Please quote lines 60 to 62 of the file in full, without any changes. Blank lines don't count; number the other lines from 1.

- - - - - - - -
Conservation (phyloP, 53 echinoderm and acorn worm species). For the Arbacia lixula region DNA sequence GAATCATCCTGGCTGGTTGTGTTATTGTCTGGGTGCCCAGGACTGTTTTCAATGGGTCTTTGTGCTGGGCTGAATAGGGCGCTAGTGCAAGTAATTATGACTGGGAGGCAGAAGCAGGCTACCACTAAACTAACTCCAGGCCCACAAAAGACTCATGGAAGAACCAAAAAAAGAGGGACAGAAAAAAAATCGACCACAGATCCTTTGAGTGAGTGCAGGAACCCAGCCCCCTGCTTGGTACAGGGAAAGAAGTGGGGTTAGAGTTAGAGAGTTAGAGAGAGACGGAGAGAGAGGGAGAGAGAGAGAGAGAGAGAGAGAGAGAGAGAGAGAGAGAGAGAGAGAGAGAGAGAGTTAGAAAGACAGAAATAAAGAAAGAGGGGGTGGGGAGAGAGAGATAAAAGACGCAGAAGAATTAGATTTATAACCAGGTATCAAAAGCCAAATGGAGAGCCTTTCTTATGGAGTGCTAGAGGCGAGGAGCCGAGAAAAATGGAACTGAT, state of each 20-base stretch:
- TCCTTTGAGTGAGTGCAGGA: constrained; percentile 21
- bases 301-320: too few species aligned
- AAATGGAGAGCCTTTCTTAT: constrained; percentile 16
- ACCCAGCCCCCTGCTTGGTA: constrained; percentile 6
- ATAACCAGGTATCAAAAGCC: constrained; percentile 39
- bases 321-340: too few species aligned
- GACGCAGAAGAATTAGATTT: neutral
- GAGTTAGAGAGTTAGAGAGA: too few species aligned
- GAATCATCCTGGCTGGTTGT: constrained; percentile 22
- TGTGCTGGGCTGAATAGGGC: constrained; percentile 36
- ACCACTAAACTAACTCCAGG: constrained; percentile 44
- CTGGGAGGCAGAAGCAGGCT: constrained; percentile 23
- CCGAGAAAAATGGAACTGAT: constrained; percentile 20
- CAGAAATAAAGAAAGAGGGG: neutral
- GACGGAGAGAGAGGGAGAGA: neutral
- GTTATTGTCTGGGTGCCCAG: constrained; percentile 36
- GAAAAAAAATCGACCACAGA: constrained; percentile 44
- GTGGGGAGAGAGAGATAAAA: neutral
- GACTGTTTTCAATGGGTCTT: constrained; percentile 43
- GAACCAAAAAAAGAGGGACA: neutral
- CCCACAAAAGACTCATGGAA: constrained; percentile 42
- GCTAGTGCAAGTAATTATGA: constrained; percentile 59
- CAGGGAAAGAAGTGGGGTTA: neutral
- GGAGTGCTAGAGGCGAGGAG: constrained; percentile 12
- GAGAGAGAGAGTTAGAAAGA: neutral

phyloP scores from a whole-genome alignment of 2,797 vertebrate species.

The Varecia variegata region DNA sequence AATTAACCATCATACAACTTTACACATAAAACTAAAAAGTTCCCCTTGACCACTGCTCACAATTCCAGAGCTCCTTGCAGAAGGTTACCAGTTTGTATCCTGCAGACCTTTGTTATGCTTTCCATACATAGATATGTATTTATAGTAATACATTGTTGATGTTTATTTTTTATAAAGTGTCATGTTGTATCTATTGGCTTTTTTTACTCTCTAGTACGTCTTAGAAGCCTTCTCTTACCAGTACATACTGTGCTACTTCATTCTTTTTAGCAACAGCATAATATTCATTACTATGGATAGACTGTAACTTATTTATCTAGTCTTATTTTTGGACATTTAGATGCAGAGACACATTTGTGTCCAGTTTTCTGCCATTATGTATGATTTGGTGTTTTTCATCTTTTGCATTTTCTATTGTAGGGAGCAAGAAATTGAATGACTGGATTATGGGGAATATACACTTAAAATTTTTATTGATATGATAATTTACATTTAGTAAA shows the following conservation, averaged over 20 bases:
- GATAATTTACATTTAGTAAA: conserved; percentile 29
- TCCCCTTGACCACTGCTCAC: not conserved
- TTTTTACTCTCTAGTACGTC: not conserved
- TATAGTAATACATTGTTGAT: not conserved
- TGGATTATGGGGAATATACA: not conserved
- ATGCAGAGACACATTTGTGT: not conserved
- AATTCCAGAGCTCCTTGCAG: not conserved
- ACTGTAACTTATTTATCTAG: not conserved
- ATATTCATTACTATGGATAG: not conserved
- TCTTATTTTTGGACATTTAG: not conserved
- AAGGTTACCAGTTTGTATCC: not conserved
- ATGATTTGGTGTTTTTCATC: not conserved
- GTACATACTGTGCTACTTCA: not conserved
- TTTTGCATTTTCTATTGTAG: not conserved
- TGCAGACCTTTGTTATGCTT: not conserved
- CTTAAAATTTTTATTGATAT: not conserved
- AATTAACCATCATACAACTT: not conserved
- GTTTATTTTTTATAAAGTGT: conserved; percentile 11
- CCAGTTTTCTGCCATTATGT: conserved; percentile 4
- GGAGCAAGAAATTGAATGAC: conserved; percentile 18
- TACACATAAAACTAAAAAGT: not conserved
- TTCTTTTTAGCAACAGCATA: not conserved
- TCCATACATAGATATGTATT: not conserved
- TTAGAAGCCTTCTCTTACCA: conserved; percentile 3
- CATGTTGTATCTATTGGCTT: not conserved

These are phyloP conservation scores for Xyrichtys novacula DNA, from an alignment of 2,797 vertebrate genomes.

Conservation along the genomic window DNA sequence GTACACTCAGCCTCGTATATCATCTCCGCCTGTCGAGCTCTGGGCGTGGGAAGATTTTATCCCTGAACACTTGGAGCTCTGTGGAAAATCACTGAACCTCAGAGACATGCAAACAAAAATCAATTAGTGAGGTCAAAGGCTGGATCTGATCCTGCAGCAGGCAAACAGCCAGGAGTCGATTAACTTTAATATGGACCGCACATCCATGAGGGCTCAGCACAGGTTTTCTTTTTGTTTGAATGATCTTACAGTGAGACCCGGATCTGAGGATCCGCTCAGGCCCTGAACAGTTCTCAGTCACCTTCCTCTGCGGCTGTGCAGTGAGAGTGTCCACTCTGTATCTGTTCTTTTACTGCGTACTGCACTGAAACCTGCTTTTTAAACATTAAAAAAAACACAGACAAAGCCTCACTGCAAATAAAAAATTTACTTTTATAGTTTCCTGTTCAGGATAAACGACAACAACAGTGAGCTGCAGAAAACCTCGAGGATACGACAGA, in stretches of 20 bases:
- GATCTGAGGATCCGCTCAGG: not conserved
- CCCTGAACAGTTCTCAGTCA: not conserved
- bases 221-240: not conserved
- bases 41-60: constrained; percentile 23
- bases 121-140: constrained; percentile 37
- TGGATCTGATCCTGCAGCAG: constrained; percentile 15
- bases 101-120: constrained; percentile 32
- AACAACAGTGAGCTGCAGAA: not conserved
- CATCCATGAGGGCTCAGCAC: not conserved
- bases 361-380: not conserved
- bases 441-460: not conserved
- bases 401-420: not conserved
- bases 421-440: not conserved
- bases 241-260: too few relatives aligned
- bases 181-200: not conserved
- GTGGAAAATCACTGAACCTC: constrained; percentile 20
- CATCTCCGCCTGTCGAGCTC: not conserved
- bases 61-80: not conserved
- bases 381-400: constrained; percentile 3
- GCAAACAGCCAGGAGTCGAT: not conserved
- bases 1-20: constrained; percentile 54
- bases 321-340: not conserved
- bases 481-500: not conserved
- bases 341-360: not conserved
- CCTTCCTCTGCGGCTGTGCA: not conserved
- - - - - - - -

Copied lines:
- bases 121-140: constrained; percentile 37
- TGGATCTGATCCTGCAGCAG: constrained; percentile 15
- bases 101-120: constrained; percentile 32